Can museums engage with climate realism so that it's not all up to their workers to do so?
If you're reading this and not a subscriber to Museum Human, consider scrolling to the bottom and signing up now—it's free and is the only way to read the site's longer weekly post on the organizational culture of cultural organizations.
For elites, and the museum field is filled with them, it's important to ask who will be doing the sacrificing in the name of reversing the climate collapse, as this Boston Review piece asks. The writer investigates the lack of local, non-elite support for expanding giant rural wind farms:
My search for people willing to endure the costs and forgo the benefits of turbines for the sake of the common, planetary good only partly failed. I did not find anyone willing to undertake that sacrifice, but I also discovered that [the village]’s wind farms do not serve the common good. Occasionally people asked me, “Why, if these turbines are producing clean energy, is the oil refinery in Algeciras still polluting our air?” Though the question conflated different uses of energy, it contained an essential truth. Rather than replacing fossil fuels, wind farms are supplementing them. Spain’s nuclear plants, which also worry the villagers, continue splitting atoms almost at an even clip. At best, renewables hold pollution to a steady stream. This is the global story of wind and solar power. In 2012 every 10 megawatts of renewably generated electricity displaced at most 1 megawatt derived from fossil fuels. Meanwhile, panels and blades illuminate empty rooms, cool half-empty fridges, and otherwise fuel high-energy, wasteful lifestyles. Certainly, electric companies—in just about any jurisdiction—do not want people to buy fewer megawatts.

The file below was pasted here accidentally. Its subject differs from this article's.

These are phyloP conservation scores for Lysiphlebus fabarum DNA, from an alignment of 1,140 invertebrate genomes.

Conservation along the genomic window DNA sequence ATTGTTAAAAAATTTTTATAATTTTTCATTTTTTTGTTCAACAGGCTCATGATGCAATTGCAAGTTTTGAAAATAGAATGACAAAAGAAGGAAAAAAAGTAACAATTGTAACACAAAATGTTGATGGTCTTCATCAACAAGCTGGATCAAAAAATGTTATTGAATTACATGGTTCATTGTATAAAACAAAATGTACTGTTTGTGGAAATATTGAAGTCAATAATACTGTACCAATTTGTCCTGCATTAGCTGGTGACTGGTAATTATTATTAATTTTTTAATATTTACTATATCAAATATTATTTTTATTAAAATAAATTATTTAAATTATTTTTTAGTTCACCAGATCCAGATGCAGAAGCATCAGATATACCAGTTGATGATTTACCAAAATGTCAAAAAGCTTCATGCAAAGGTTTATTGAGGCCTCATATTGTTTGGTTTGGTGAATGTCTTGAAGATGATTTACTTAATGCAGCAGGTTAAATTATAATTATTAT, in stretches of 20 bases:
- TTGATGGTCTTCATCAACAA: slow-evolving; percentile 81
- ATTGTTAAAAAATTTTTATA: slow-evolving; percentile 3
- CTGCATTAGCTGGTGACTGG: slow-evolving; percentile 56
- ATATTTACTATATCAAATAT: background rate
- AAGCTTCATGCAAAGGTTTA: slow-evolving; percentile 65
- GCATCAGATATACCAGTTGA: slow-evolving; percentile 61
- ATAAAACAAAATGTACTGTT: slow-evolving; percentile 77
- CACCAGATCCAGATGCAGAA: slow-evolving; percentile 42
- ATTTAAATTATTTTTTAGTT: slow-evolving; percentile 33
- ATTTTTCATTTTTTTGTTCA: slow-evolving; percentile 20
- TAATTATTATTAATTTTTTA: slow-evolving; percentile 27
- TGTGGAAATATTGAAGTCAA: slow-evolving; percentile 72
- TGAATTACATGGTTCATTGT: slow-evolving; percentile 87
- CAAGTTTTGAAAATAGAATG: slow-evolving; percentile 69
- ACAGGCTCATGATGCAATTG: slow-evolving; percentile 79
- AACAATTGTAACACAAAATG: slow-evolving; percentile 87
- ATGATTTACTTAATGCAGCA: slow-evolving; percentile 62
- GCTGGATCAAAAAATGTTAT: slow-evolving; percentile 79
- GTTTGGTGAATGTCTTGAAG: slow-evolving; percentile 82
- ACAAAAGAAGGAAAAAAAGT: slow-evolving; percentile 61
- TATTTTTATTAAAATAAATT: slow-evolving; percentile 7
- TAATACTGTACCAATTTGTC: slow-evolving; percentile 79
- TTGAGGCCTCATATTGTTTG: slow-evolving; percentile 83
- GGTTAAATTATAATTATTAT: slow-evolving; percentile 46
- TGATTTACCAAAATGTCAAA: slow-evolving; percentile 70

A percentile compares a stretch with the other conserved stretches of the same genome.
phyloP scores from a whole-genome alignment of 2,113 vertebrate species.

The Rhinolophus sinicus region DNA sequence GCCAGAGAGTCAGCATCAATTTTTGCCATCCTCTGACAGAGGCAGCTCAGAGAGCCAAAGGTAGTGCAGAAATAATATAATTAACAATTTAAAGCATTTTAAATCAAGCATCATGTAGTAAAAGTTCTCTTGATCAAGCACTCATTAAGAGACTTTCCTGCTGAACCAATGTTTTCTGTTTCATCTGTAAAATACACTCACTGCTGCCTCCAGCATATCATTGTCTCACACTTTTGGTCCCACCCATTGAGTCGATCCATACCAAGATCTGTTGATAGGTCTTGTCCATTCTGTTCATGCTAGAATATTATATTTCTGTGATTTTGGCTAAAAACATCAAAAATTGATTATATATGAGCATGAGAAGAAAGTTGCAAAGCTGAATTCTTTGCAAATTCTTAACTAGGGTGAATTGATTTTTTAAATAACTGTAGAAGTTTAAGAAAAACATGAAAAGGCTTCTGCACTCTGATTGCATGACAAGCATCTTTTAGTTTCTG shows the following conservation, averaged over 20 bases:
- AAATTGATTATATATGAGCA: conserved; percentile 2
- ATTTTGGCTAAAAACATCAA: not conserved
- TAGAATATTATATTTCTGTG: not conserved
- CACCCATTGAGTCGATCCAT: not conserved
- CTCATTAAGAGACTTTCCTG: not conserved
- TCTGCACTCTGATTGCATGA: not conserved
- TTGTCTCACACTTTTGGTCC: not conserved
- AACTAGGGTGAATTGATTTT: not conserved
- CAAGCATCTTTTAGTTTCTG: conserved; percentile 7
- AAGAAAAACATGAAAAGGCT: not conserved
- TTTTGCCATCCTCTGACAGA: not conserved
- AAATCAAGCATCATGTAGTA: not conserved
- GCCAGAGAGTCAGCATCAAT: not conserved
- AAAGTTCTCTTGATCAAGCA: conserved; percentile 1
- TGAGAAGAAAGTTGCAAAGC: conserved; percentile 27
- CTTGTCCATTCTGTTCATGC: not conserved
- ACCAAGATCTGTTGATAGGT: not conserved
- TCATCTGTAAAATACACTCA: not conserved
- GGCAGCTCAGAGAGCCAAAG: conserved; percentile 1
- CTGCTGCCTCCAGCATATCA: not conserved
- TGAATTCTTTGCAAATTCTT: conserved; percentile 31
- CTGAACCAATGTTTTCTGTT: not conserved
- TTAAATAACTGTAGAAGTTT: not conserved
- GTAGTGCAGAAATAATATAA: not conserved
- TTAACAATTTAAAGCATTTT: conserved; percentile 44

If you're reading this and not a subscriber to Museum Human, consider signing up for a free subscription below—it's the only way to read the site's longer weekly post on the organizational culture of cultural organizations. Thank you for reading!
cover photo by NOAA / Unsplash [description: a bolt of lightning from a dark purple sky on a road up ahead]